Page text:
Letters to the editor June 13
Free help available
I enjoyed your article “JAA speech therapist using iPads to treat their patients” because it underscored the importance of speech therapy in our society. While the article addressed speech therapy in senior citizens, I would like to address the important topic of speech therapy for children.
I just want to mention to Chronicle readers something that could help your readers with kids in public, private and Jewish schools. Few people know that every child in the U.S. has the right to free speech therapy. All children are eligible as it does not depend on a family’s income. The free therapy encompasses every type of speech problem. It is part of 40-year-old federal legislation and can begin as early as preschool and run through high school. A brochure explaining the free therapy entitled “Special Education Law and Children Who Stutter” is available on the website of The Stuttering Foundation, stutteringhelp.org.
The website of this nonprofit organization is a wealth of free resources and a fountain of information. In terms of stuttering specifically, I also want to recommend the most helpful websites of both The Jewish Stuttering Association jstutter.org; and the Israel Stuttering Association ambi.org.il.
Adam R. Lichter
Simple precautions urged
In response to Stephen Fienberg’s May 30 letter, “Where’s the evidence?” I can fully understand Professor Fienberg’s skepticism about the potential health risks of cell phones, because I once shared it.
This week, with the sudden death of Dr. Ronald B. Herberman, the world mourns the loss of a vitally important and distinguished voice on this issue. When he served as the University of Pittsburgh Cancer Institute director and associate vice chancellor, Herberman became so concerned about the science on wireless radiation in 2008 that he advised reducing exposures, especially for children. Subsequent reports from independent groups have only strengthened the case for the Herberman advisory.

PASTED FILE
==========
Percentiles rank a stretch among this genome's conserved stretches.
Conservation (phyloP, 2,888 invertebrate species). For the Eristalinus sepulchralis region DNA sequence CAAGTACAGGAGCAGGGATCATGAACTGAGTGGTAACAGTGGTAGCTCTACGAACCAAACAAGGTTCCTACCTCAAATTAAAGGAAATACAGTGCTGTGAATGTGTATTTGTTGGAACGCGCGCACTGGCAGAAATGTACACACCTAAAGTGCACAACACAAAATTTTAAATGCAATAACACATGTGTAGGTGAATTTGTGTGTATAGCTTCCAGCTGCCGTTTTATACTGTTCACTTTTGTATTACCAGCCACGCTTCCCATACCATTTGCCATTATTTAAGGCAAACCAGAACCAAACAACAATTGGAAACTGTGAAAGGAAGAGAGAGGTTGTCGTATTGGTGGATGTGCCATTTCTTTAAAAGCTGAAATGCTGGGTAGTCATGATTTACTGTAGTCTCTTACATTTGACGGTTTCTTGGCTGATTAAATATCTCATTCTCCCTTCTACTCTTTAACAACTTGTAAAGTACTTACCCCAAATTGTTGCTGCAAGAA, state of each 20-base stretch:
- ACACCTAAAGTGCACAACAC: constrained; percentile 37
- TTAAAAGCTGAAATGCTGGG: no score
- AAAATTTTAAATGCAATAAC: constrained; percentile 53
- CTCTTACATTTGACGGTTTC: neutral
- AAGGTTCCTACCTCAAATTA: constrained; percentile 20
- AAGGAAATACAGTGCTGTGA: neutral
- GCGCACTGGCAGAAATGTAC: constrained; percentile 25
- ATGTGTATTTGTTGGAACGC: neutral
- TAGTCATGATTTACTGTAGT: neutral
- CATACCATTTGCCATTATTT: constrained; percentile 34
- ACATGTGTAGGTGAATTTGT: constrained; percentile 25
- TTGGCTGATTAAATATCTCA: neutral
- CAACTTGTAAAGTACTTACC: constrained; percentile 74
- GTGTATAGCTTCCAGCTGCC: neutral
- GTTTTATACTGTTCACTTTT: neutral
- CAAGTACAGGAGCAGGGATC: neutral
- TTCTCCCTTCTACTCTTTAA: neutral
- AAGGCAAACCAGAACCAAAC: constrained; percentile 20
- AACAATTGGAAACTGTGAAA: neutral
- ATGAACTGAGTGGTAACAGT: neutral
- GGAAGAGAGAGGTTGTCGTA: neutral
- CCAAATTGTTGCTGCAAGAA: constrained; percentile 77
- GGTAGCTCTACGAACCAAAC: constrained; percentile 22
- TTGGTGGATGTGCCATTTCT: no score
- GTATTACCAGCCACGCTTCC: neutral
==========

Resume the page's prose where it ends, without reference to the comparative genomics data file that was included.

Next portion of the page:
Just this past week, the Federal Communications Commission issued a lengthy notice of inquiry, specifically asking whether to change its 17-year-old approach to cell phones.
In 2011, three years after Herberman’s UPCI advisory, the International Agency for Research on Cancer (IARC) of the World Health Organization concluded that cell phone and other wireless radiation is a “possible human carcinogen,” the same category as DDT, lead and engine exhaust. The only studies in the world to ask whether children face an increased risk find a quadrupled or greater risk of brain cancer in those who start to use cell phones before age 20. Other evidence accumulated since that assessment led my distinguished colleagues (several of whom have been World Health Organization advisers and leaders of scientific societies) and me to conclude that cell phone and other wireless radiation is a “probable human carcinogen.”
More than 30 nations currently have advisories on cell phones. All smart phones today come with fine print warning such as that which you can find within the iPhone settings or the Convoy 2 phone, which states that a mobile phone is not a toy. I’m glad to see that Prof. Fienberg agrees that there might still be a link between cell phone use and cancer, but cancer is not the sole issue we need to be concerned about, especially with the widespread use of these devices by young developing brains and bodies.
If we had acted sooner to rein in tobacco and asbestos, millions might of been spared largely preventable deaths and disease. And that is why the director of the IARC joined the voices of Herberman and many others in urging simple precautions be taken now to reduce exposures to cell phones and other wireless devices.
In fact, it’s not hard to reduce your exposure to cell phones and other wireless devices and it’s very important to do so.
(The author is an epidemiologist, writer, founding director of the Center for Environmental Oncology of the University of Pittsburgh Cancer Institute and co-founder and president of the Environmental Health Trust.)